You guys, I’m so excited to share my review of the bone conduction headset from Forbrain – Sound For Life Ltd! with you. 😀
I’ve shared before about my oldest daughter’s sensory struggles, but I’ve not really mentioned the sensory integration difficulties my second oldest, Boo, has been contending with. All the ways it affects her daily life (and my sanity/coffee addiction – well maybe just the sanity) is a post for another day.
That said, some of her struggles that made me beg to be one of the reveiwers for Forbrain include poor articulation, difficulty speaking at an appropriate volume, and difficulty paying attention, remembering things she’s learned, and following directions. She also shows symptoms of some visual and auditory processing complications such as difficulty distinguishing differences between sounds and detecting subtle variations in shapes.
The Forbrain headset amplifies the sound of your own voice through bone conduction. It uses a highly sensitive microphone and a dynamic filter to help you better perceive your own voice. Forbrain helps you receive higher quality sensory information and with daily use trains the sensory system to integrate sounds more efficiently. I honestly don’t quite understand all the science involved, whether or not that has anything to due with the fact that I haven’t slept more than two hours straight for the last three months I’m not sure, but you can read about it yourself on their website. I also recommend checking out their page listing many of Forbrain’s applications.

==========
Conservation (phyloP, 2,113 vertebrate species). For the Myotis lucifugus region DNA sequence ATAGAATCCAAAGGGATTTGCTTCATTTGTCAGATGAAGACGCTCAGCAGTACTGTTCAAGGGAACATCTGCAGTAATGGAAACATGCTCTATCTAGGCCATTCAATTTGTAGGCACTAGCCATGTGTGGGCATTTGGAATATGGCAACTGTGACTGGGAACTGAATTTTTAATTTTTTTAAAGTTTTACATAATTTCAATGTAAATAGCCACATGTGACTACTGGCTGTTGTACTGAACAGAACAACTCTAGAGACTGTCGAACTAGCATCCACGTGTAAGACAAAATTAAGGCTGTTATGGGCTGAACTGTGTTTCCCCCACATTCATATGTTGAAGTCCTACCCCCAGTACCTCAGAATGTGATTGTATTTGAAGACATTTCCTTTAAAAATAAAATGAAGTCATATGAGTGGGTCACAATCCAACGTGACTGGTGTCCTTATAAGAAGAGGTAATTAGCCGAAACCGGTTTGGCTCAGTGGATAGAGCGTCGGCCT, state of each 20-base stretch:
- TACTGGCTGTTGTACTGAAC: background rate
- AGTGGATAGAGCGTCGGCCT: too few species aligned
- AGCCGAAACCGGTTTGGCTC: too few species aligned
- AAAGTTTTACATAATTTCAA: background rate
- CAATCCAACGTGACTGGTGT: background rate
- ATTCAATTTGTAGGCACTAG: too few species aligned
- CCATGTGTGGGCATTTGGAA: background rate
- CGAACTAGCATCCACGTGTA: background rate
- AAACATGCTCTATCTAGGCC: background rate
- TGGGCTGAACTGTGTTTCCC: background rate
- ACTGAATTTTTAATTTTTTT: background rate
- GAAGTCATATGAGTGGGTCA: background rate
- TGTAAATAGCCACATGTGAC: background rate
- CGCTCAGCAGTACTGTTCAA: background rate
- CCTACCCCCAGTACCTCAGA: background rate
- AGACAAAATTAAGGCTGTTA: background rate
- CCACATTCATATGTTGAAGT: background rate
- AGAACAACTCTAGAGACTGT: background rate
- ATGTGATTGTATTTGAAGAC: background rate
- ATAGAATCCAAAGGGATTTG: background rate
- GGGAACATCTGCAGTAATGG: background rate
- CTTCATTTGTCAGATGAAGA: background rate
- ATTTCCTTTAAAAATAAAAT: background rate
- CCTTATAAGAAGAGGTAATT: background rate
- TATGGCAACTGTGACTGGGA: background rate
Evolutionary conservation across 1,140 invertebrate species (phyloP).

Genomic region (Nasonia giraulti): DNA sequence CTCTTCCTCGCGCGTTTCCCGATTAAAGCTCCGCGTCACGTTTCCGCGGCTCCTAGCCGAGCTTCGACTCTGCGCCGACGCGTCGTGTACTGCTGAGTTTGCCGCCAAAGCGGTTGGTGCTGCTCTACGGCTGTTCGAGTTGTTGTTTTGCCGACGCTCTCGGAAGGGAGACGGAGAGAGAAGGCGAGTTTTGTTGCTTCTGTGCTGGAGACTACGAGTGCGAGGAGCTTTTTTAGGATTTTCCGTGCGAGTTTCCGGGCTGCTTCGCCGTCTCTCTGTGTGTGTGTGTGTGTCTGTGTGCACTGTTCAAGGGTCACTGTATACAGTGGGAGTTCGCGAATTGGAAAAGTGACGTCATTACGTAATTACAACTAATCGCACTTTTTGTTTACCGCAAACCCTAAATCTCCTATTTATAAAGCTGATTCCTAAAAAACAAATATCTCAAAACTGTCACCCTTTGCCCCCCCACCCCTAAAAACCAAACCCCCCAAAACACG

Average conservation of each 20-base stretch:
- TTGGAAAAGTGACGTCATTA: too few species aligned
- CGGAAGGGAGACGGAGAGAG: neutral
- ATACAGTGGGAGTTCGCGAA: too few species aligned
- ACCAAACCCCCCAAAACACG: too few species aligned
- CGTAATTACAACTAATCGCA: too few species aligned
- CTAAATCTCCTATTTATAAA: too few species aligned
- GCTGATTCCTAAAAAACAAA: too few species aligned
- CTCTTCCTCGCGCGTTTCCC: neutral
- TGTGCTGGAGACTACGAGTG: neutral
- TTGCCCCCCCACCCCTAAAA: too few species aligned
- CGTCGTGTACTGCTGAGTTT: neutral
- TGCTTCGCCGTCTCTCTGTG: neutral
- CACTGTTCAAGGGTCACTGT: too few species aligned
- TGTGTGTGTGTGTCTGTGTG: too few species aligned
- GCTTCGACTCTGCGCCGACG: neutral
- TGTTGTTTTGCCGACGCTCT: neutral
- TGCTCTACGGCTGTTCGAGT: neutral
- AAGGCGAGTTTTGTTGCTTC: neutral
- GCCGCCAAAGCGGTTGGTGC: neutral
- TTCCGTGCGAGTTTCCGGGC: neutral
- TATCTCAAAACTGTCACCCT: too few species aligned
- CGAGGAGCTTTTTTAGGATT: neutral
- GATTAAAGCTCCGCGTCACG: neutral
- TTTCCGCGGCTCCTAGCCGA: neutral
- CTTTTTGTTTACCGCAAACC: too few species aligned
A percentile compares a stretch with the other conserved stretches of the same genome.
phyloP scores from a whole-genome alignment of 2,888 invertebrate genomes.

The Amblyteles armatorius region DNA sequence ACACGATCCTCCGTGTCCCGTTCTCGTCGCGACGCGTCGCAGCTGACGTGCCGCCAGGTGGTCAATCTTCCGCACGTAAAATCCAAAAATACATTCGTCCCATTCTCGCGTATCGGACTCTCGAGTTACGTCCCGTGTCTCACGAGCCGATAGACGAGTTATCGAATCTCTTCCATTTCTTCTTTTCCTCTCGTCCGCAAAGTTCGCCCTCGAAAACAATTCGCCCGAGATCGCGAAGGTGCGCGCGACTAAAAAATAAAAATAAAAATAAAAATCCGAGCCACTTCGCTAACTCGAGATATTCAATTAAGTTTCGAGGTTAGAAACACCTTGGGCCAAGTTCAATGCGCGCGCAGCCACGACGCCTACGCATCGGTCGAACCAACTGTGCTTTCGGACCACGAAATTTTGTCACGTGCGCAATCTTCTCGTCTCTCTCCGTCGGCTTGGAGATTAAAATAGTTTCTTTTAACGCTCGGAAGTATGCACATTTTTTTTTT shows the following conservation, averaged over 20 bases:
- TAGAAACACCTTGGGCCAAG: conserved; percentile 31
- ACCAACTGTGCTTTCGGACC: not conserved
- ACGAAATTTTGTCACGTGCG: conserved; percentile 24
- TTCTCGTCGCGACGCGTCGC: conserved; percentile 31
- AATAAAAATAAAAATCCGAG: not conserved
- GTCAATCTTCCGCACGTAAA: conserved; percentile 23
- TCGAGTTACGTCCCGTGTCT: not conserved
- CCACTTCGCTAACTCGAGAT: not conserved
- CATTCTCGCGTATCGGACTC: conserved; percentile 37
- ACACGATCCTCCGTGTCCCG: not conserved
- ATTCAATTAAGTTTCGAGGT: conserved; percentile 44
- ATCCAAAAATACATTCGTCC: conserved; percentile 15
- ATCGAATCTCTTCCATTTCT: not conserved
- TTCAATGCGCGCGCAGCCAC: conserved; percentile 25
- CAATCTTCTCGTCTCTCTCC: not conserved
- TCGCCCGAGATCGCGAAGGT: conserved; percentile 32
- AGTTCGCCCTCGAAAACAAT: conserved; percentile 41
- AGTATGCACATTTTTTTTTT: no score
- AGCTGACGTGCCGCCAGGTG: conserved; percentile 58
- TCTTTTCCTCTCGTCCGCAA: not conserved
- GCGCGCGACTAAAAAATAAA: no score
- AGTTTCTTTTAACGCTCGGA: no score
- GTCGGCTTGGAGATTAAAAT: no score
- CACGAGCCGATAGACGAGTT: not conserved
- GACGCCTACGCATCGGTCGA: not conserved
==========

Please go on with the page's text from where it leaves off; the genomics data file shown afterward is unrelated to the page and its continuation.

My main hope in using Forbrain was that it could help Boo with learning to read, because at six and a half years old she’s still struggling to even recognize all the letters in the alphabet – she knows most, but the tricky ones like b, d, m and w still stump her. I’m sure this is partly because she’s a super imaginative free-spirit and right now would much rather turn the letter S she’s supposed to be writing into a picture of a ballerina, or better yet just run around in the backyard catching grasshoppers, than learn to read.
I started having Boo wear the headset when working on sounding out words. While it wasn’t an immediate, miracle cure for struggling with reading, she’s slowly been able to keep trying for longer periods and eventually get words right when she used to just give up. 😀